For a lot of people, a new year brings a lot of positives.
New goals, a chance to improve, an opportunity to reflect on how we’ve grown and developed as people.
However, for some, a new year can mean the start of another period of negativity.
And that’s all the more apparent if you’re unhappy in work.
*Yes Matt, you’re right! The sales team are driving me nuts*
OK, I hear you, but you’re probably not alone on that one! 🙂
I’ve always believed if you’re happy in work, it will make you happier in your personal life, and vice versa.
Yet, I think a lot of people shouldn’t just look for a new job when they come across a road bump in their career.
Too often I’ve seen people jump into looking for a new job.
You might have been denied a pay increase despite taking on more responsibility.
Your career might have stalled.
Or, there might have been a change in senior management for the worse.
So whatever the reason, how do you assess whether or not you really need a new B2B marketing job?
Step 1 – Now is a great time to really think about what you truly value and what you want to achieve in your career going forward.
Sometimes the burning desire to leave somewhere means it’s all too easy to skip this, or at least pay lip service to it.
However, it’s crucial you create a robust list that truly represents you.
Are you willing to do anything to get that promotion.
It might be that you want to trade responsibility for the ability to see your kids more.
Or, trade a salary increase for more responsibility, so you can grow your skillset for bigger things in the future.
This career grid from Lou Adler may help provoke some ideas.
Step 2 – With clarity around what matters to you….speak to your Boss.
*Are you crazy Matt, they’ll just walk me out the door if I tell them how I feel.*
And you may or may not be right here.
Use your judgement.
The key is to be open. Discuss the positives. And try to open up a conversation about the negatives.
‘January always gives you a time to reflect. And 2017 was a good year for me. I really enjoyed leading our new account based marketing efforts. And the results it has brought in for the company so far, has been really promising. That project has really got me thinking about what opportunities there are for me internally to take the next step in my career. How do you see things panning out for me over the next 12-18 months?’
You’ll have two outcomes from this conversation.
One – you’ll be given something concrete. It could be extra money, more responsibility, a new job. If it nullifies those negatives you listed, then job done.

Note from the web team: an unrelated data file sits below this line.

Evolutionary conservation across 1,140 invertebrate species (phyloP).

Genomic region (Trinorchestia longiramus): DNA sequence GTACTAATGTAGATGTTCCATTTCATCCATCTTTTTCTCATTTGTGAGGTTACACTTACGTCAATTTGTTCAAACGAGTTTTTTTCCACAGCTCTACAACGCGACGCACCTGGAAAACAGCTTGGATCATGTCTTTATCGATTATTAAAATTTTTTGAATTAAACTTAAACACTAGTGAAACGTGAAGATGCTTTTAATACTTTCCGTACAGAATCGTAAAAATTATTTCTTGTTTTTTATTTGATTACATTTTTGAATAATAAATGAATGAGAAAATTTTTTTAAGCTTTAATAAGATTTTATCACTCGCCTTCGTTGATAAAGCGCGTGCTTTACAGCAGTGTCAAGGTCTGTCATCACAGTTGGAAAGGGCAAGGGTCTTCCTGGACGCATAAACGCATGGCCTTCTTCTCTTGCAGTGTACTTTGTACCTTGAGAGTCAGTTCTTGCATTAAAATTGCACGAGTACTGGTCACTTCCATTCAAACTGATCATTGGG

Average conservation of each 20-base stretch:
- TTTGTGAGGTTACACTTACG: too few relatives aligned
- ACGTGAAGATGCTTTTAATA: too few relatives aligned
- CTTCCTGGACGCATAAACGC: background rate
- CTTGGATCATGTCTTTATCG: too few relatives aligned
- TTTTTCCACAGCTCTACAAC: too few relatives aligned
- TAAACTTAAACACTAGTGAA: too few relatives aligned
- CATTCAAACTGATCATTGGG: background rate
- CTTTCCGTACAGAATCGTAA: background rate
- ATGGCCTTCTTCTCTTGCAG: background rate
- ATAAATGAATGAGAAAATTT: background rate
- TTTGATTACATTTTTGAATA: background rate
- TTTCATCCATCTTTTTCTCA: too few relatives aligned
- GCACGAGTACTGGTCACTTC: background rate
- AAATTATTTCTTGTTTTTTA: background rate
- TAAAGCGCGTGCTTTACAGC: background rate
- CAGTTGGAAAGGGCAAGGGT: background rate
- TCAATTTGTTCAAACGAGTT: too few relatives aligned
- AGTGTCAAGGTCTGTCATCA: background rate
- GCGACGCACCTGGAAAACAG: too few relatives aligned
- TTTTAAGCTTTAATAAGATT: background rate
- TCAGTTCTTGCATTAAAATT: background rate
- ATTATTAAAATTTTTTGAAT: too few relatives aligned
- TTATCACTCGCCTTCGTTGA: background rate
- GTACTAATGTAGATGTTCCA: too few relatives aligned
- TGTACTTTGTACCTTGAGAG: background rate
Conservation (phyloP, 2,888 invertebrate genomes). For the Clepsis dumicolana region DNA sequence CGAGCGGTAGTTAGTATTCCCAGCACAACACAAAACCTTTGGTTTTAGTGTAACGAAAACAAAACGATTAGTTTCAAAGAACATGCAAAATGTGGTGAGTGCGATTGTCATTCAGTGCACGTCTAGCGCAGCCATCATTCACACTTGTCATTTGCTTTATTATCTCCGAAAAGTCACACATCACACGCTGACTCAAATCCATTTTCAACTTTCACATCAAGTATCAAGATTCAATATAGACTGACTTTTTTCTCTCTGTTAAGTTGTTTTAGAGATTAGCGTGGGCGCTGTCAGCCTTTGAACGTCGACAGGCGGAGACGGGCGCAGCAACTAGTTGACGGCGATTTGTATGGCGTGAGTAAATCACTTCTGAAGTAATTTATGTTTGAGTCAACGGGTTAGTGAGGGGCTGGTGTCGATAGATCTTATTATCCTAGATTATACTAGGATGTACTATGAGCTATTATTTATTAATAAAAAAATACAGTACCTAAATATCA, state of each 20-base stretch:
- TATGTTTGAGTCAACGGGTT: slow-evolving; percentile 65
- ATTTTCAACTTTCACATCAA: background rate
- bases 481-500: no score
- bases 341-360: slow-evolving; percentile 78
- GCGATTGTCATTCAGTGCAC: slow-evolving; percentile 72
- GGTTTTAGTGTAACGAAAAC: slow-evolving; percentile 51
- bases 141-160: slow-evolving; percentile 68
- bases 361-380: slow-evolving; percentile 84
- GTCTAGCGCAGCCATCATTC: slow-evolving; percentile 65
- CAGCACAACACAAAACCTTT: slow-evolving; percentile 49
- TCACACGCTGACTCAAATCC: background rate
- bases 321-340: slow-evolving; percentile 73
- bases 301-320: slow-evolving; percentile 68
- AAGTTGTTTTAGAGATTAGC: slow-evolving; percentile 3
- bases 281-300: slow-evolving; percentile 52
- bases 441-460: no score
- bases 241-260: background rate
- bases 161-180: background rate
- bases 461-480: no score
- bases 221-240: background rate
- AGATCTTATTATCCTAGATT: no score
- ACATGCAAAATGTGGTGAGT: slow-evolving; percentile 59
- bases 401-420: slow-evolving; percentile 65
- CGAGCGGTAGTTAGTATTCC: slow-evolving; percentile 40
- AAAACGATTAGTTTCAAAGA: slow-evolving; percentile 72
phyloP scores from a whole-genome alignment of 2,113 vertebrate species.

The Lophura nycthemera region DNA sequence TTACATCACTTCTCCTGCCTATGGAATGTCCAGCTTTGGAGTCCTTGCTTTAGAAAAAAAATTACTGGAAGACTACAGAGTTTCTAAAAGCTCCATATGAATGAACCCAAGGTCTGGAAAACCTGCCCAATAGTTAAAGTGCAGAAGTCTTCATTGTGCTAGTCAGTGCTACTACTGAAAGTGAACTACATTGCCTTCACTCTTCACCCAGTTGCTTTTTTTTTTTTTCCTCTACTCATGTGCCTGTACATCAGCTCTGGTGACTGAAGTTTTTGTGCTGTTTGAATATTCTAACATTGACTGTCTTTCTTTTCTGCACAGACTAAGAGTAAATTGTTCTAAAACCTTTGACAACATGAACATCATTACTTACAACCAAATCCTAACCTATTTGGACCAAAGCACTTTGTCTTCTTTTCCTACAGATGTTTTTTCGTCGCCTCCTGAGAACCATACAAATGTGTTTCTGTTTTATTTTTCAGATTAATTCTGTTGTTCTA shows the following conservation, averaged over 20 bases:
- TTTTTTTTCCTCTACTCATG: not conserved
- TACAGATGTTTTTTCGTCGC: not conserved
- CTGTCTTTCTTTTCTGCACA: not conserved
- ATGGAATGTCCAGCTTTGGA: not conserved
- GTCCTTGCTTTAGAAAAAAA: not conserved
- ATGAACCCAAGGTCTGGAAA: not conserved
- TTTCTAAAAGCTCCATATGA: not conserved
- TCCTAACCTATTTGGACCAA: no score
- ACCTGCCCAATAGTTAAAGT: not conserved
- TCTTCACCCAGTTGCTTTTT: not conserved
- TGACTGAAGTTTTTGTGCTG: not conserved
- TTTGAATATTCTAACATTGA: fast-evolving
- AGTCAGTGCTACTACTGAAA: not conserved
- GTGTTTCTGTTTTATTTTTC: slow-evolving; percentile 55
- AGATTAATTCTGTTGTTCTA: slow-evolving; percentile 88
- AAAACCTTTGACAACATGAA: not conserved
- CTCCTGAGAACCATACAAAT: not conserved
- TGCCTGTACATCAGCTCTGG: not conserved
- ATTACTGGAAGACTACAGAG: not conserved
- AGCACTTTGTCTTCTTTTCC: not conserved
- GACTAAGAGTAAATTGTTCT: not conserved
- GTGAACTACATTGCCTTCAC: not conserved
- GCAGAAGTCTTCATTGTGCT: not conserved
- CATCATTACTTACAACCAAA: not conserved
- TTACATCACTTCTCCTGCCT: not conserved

Two – you’ll get some waffly response about business performance, and teams and ……
….basically it means either they can’t satisfy what you’re after or don’t value you enough to want to do something about it.
Time to put the feelers out to see if there’s anything better.
*’Anything better’ Matt, what do you mean?*
It might be better, despite not getting what you want, to stay put.
And I know.
You were hell bent on leaving.
But you’ve got to think of the big picture.
Somewhere new might not be something better.
Step 3 – When you get a new job offer, make sure you properly compare it to what you already have.
And here’s the challenge.
Often you’re only told so much by a company when you interview with them.
Most companies don’t discuss career progression, potential salary increases, flexible working, current challenges.
They’re just interested in sorting this problem.
So you’ve got to somehow draw it out without seeming too [insert reason why they say they don’t want to employ you]. e.g. too ambitious, won’t suit our culture…
So in the end, when people move jobs, a lot of the time it becomes a leap of faith.
Yet, you really need to try and find out this kind of info.
Otherwise you could be back to square one before you know it.
The easiest way?
Get the job offer first, and then open up a positive discussion on the other areas that matter to you.
“Thanks for the job offer. I’m over the moon. Do you have some time over the next day or two to talk through a few questions I have? I left the last interview wishing I’d asked them.”
That way you can properly decide whether it’s worth moving jobs at all.
It might be right to go, stay, or negotiate something better.
Whatever it is, take your time.
If you’re serious about moving jobs, learn how to put together a CV that B2B Marketing Directors actually want to see in our CV Masterclass.